Addressing Issues of Stigma in Vulnerable Population
Stigma is a dangerous barrier to individual and household well-being. Stigma operates on several levels for food insecure families. First, food insecurity is associated with an inability to “provide” for the family. This is often bore by caretaker(s) and has a clear gender component, as women are socially designated providers and are often the household members who control nutrition and food. Second, stigma is associated with accessing resources to help mitigate food insecurity. In the US, accessing food resources can be a long, arduous, and humiliating process for those that desperately need them. Social welfare program recipients are often ostracized, scrutinized, and marginalized. Marginalization can be as or more stressful than the weight of hunger. For Americans, the expectation of a strong individualized identity is predicated on self-reliance: this exacerbates and institutionalizes issues associated with food insecurity and hunger.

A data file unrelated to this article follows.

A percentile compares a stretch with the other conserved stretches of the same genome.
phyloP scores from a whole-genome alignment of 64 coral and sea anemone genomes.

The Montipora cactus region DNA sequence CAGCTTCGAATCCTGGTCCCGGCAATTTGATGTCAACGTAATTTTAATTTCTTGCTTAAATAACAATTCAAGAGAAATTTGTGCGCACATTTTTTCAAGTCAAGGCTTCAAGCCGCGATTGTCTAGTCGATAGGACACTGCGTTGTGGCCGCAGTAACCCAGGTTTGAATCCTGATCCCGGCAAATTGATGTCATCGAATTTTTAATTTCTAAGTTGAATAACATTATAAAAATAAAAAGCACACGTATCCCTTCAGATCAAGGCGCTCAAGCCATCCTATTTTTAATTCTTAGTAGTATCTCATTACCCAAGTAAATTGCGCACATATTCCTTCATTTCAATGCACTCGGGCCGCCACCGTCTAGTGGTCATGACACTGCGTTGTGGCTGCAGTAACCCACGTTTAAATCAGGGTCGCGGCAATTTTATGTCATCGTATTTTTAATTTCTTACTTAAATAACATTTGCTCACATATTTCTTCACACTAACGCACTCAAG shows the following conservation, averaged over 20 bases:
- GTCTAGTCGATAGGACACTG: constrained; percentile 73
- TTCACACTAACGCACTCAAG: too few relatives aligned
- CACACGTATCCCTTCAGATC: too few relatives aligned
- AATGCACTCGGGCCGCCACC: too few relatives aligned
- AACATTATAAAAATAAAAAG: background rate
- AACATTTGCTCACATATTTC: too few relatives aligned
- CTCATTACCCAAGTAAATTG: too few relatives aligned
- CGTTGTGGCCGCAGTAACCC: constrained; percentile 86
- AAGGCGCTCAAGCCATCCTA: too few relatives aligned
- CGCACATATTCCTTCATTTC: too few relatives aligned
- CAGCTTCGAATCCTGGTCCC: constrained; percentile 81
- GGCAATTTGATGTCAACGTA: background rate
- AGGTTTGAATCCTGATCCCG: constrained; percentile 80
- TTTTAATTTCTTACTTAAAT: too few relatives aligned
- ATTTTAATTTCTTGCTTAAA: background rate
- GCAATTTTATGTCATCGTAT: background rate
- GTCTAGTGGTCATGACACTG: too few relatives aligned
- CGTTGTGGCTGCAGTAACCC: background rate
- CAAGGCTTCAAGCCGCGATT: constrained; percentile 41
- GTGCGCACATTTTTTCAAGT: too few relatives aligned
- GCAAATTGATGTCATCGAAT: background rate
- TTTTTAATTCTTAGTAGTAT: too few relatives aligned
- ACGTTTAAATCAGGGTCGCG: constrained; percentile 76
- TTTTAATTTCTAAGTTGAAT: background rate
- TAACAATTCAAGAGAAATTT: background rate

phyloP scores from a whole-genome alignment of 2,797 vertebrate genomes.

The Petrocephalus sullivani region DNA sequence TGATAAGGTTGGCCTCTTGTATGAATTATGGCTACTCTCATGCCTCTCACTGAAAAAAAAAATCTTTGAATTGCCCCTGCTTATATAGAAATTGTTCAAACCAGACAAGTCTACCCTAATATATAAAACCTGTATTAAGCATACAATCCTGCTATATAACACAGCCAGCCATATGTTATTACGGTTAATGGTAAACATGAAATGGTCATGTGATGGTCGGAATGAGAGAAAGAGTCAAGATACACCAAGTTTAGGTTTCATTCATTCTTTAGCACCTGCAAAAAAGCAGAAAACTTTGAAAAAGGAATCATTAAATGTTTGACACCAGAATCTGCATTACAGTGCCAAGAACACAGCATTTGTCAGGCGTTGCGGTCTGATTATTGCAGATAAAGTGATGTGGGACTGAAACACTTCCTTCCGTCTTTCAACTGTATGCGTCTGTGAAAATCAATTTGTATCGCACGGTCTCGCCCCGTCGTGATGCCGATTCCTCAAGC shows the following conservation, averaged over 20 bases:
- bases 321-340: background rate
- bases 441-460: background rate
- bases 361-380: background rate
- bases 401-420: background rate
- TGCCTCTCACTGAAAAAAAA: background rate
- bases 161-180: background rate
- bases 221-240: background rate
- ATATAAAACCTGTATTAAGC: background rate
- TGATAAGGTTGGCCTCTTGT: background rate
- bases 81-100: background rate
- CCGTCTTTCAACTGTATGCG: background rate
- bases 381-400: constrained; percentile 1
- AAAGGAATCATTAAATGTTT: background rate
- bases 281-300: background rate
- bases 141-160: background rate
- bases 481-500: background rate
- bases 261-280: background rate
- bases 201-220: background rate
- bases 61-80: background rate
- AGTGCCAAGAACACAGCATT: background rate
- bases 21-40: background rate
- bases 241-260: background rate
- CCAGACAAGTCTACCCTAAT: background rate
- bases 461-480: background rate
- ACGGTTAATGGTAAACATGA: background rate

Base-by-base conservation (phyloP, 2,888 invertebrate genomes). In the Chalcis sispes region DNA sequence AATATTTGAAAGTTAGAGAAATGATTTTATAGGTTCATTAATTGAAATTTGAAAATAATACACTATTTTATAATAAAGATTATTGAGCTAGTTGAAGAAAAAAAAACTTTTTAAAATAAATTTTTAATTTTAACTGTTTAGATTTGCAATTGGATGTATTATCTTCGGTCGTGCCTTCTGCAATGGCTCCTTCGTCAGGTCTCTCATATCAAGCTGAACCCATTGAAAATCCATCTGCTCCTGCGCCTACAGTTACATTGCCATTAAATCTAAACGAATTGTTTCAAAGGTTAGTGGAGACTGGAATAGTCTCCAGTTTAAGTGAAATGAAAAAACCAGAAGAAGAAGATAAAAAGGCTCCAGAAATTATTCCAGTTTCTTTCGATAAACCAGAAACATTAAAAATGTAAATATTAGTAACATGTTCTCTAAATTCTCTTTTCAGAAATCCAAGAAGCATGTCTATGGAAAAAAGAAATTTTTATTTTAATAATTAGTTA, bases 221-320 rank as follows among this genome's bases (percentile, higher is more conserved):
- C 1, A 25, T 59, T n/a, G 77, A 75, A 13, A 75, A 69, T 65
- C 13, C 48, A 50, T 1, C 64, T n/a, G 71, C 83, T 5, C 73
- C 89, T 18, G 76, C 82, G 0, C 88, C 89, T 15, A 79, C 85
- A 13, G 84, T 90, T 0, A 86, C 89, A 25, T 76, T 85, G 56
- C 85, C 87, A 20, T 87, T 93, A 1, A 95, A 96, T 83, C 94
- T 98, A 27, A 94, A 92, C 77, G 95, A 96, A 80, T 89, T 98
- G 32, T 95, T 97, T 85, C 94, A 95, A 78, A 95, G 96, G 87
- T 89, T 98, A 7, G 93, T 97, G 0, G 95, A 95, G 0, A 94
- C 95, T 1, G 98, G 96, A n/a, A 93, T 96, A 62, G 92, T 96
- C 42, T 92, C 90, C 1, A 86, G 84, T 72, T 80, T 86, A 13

– Explore the gender component of stigma within the context of food insecurity.
– Examine how the framing of hunger issues and food insecurity institutionalize stigmas
– Discuss ways of mitigating or managing stigma associated with food insecurity and program usage in general
This session will be conducted in a PechaKucha format – each speaker will present 20 Powerpoint slides that are 20 seconds long. After presenting, the audience will gather around tables for a breakout session where speakers will answer questions, discuss issues of stigma more in depth, and work with students to develop solutions.
Debbie Dougherty, MU Department of Communication; Rebecca Meisenbach, MU Department of Communication; Martha Dragich, MU School of Law; Ashley Vancil-Leap, PhD Student Sociology; Sean Ross, The Food Bank of Central and Northeast Missouri